Our cable company saved us the most money on an unlimited service at $40/month savings.  We also got a $200 gift card for changing, which we have not included in the savings. Since we own the phones, there is no binding service contract! 

It is less difficult to change phone services when you own your phones and you do not have a contract. Changing the service does several boring hours. Dragging around my teenagers with no carrot of a new phone to get their service changed was not a joy. 

This was the most annoying of the three services to address in our quest to save $2,000 in just 8 hours.

Savings Summary

Savings $480/annually ($40/month) + $200 Visa Gift Card
Time Spent on Task 4 hours
Pain Level to Switch Medium

Lessons Learned: 

  1. Wait to upgrade.  New phones are getting more and more expensive!  The longer you can stand not having the most updated phone, the more money you are going to keep in your pocket even if it just a few months! 
  2. Consider a phone different brand.  I know…I know…the switch is not easy.  There are more “real” options other than iPhone and Samsung being introduced into the market.  It may save you money and give you more features if you are willing to spend time on the new phone learning curve.
  3. Keeping looking for a deal.  The cell phone companies seem to have deals throughout the year.  If you don’t have a contract, it may be time to move carriers. 
  4. This is another market where new competition is entering the market space and prices are falling.  Be on the lookout for the deals as new competition enters your area.

Cutting Household Expenses Summary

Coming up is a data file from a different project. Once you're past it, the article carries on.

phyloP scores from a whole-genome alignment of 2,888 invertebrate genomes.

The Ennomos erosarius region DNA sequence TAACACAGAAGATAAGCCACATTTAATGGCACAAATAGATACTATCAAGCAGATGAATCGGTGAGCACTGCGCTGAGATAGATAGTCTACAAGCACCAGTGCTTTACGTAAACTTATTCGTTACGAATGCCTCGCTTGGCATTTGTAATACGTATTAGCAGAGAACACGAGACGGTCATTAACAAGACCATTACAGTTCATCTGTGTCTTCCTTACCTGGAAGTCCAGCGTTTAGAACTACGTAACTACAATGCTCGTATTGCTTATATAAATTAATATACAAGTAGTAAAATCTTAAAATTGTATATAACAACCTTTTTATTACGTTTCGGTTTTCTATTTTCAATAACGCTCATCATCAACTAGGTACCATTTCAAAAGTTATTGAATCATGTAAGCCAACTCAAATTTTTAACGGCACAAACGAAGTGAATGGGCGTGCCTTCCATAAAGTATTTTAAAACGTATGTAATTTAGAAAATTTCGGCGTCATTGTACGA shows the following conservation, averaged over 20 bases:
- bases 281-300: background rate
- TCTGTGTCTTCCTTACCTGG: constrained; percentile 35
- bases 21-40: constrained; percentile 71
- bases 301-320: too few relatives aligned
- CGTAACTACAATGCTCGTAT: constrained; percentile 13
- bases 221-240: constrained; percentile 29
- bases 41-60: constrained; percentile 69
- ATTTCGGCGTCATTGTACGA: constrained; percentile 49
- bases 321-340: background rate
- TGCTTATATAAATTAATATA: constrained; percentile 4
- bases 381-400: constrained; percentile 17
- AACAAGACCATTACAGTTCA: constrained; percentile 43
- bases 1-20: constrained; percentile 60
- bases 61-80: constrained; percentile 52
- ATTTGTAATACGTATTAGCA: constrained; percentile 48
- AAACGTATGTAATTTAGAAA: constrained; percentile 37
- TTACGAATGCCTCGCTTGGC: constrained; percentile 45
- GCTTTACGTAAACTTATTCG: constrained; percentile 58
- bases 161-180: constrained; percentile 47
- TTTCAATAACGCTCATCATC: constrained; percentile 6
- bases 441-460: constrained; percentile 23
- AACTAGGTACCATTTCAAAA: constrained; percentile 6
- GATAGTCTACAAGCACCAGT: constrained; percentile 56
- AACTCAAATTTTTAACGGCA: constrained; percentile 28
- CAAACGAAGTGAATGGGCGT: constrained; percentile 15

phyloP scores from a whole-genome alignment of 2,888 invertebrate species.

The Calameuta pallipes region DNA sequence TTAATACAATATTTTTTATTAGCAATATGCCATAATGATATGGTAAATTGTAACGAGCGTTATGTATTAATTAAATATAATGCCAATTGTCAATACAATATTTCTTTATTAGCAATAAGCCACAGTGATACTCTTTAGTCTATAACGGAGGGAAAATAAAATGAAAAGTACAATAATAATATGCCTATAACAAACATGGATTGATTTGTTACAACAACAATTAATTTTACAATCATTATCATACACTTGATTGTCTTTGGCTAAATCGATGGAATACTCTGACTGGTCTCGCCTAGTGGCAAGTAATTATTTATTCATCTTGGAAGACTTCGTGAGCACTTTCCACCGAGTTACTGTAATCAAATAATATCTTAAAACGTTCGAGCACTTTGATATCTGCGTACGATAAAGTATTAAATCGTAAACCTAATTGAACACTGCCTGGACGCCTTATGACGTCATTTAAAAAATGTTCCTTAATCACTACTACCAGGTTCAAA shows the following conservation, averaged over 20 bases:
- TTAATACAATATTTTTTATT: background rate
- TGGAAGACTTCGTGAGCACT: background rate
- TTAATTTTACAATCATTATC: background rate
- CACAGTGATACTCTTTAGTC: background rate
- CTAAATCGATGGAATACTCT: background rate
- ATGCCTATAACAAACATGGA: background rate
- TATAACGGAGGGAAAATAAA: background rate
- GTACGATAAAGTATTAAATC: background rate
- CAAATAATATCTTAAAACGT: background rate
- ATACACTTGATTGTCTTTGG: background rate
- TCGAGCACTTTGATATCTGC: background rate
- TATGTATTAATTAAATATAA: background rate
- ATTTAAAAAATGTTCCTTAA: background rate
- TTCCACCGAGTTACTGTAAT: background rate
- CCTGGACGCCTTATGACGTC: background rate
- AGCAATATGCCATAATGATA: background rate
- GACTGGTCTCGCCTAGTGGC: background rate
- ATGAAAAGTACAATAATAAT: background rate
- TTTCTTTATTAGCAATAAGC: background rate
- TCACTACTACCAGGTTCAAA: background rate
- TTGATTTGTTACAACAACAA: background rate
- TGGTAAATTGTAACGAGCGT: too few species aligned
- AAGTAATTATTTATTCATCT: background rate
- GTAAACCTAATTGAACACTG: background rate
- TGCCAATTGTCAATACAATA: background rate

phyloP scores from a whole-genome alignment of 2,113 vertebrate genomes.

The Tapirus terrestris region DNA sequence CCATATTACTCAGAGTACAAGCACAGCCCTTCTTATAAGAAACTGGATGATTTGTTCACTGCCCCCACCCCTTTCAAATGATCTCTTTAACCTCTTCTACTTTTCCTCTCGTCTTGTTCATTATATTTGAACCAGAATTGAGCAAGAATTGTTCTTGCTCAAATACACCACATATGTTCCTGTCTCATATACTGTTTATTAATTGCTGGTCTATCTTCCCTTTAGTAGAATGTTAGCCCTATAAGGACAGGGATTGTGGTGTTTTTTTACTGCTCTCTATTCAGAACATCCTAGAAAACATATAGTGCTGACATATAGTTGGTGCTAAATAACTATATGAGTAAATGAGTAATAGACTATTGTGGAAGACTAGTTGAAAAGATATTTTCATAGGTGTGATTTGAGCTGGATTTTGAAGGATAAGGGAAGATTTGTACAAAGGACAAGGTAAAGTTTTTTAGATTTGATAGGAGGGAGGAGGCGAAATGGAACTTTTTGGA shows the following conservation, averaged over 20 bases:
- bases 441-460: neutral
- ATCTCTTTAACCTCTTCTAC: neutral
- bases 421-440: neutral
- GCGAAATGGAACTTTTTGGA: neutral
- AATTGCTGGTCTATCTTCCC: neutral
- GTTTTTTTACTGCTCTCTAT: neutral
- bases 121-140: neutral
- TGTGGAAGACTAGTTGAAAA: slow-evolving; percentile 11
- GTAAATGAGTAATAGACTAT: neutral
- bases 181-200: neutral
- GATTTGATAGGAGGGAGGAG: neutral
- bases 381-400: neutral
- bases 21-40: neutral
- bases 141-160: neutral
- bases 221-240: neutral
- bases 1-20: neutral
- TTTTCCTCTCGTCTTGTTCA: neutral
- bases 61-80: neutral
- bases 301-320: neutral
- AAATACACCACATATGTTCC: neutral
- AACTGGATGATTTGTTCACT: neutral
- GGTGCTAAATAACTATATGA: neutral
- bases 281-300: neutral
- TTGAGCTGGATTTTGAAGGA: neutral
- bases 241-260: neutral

All three of these cost-saving opportunities are good weekend projects.  Take one service/bill per week and do some competitive bidding. 

Our savings grand total from cutting household expenses was $2,030 per year not including the gift card and delaying our cell phone purchases, so maybe we saved a little more. We truly hope you find similar savings.

It is time to focus on cutting household expenses to save some serious money. Questioning your subscriptions and memberships is smart. These are three quick wins, but there are more out there. Read the article the Save Money on Everyday Services to see how we saved an additional $8,000 per year.

It is our blog’s goal is to provide meaningful savings, investing, and career insights to those who are serious about achieving financial independence.  Please feel free to search our website for more articles.

We always appreciate people sharing our articles and hearing back from our readers. Let us know how you are doing on your financial independence journey. You got this!

Good Luck, Whippersnapper Finance